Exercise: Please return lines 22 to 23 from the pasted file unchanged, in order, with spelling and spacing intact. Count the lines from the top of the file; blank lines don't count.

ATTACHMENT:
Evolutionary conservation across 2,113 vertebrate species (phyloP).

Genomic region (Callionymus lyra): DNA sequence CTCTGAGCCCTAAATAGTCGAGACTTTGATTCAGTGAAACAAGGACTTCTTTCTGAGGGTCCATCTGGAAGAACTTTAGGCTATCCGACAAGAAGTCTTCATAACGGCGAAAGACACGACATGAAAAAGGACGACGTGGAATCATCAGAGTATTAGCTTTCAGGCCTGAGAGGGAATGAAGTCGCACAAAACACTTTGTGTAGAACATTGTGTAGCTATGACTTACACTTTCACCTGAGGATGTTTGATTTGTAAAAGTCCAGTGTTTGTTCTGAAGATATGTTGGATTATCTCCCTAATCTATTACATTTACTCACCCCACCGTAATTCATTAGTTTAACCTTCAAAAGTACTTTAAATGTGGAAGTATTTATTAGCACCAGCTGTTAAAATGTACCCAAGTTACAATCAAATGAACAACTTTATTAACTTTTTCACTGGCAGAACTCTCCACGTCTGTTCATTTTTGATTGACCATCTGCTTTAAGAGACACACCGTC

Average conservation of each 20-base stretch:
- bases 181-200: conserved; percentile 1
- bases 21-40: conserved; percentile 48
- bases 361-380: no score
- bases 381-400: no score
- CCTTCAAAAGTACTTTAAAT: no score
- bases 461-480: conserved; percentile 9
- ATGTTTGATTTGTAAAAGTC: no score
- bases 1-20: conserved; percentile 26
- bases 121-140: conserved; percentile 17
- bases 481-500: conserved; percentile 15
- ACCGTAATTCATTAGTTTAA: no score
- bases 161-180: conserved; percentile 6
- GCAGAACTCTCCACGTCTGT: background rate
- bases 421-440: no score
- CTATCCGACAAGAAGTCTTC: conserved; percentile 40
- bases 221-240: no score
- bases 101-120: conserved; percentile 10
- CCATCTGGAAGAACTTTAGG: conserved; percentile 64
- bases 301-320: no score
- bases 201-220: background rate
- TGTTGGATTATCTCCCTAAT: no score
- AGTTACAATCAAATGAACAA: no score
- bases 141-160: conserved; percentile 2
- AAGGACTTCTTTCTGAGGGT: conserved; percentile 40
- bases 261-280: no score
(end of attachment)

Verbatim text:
- bases 301-320: no score
- bases 201-220: background rate